The hereinbefore cited cases decided in the Orphans’ Court of Philadelphia County are distinguishable from the situation presented by decendent’s will. In Speitel Estate, supra, certain pecuniary legacies were exempted from tax and others were not. Speaking for the court in the Speitel case, Judge Shoyer wrote:

. “Had she intended to exonerate from those taxes any or all of the 11 other outright bequests, she would have so provided. Her failure so to do, since she knew how, can only be because she intended those legacies not to be relieved of the tax burden”.

In O’Neill Estate, supra, testator left numerous pecuniary legacies and, in a subsequent paragraph of the will, exonerated two designated legacies from tax. The court held that by exonerating two, testator showed an intent to make the others bear their share of taxes. However, it should be noted that both of the aforesaid cases involved only pecuniary legacies. Since the legacies exonerated from tax were the same type as the other legacies in question, application of the concept of “Includio unius exeludo alterius” was a reasonable method of solving the problem with which the court was presented.

In Schlepfer Estate, supra, testatrix made a specific bequest of personal property free of tax and provided for pecuniary legacies without mention of taxes. Judge Lefever, in his opinion in that case, stated that by exempting the one bequest, testatrix expressed her intent by implication not to exonerate the others. In Schlepfer Estate, it should be noted that the legacy which was exonerated from tax (being referred to by the court as a specific legacy) would, in the event of a problem of *202abatement, have occupied a higher priority of distribution than the general pecuniary legacies. See Fiduciaries Act of April 18, 1949, P. L. 512, sec. 751, 20 PS §320.751.

The present case differs from the Philadelphia County cases in that in the latter cases, the legacies which were specifically exonerated from payment of taxes had the same or a higher priority of distribution than the legacies which, by implication, were subjected to payment of inheritance tax; whereas, in the present case, the legacies specifically exonerated from payment of taxes occupy a lower priority of distribution than the devise which is not specifically exempted from such payment. See section 751 of the Fiduciaries Act of 1949, supra.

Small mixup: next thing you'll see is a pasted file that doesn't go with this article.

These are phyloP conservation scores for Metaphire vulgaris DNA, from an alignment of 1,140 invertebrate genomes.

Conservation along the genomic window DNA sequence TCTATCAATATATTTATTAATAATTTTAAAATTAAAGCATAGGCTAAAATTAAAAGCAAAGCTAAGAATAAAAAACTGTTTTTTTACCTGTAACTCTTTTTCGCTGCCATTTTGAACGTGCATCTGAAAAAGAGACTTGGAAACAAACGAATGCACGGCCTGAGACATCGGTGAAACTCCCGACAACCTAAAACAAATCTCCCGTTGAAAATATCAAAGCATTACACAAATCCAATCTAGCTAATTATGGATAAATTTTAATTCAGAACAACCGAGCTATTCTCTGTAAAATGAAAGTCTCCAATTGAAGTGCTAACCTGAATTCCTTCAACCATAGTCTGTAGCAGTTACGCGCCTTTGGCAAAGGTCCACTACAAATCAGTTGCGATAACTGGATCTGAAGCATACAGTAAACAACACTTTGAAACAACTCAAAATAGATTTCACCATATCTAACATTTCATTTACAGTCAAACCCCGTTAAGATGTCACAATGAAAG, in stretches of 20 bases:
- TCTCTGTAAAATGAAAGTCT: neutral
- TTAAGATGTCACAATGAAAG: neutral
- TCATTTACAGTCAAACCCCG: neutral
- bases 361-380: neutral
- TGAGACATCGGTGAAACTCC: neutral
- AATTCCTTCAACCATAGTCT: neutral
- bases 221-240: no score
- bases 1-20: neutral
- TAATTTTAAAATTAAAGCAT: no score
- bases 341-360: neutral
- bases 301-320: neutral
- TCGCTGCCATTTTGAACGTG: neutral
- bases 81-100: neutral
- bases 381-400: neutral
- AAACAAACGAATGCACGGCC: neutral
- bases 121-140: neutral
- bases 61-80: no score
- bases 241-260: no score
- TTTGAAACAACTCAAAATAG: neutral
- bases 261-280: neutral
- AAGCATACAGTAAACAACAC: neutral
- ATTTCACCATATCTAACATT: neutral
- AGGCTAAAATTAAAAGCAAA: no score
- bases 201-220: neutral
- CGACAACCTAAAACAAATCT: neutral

Since interpretation of a will by implication is, in a sense, interpretation of what a testatrix did not say, this court is of the opinion that implications should not be used to resolve problems of interpretation until the expressed intent of testatrix has been fully analyzed. This is particularly so in light of the fact that there is no precise limit to the extent and scope of interpretation by implication.

In effect, a requirement that a legatee must pay his share of death taxes applicable to a legacy is equivalent to a partial abatement of the same. In the case of a pecuniary legacy, it is easy enough for the legatee to discharge his obligation concerning taxes by using a portion of the legacy in payment thereof. However, where specifically bequeathed or devised property is involved, the specific legatee or devisee may have to sell the item bequeathed or devised to discharge the applicable tax burden, unless such legatee or devisee has sufficient other assets which he chooses to use to discharge that burden. To interpret a will in a manner which might require a specific legatee or devisee to sell the very item given to him by testatrix is something this court *203is reluctant to do in the absence of a clear statement by testatrix or a statute requiring such interpretation.

On the facts of the present case, this court is not persuaded that testatrix, by exempting certain legacies from payment of all Federal and State death taxes, intended by implication to subject a devise with a higher priority of distribution to payment of such taxes. Accordingly, it is the conclusion of this court that the devise of real estate in the present case is free and clear of any obligation to pay Pennsylvania transfer inheritance tax applicable thereto, since no intent to impose such obligation is evidenced by decedent’s will.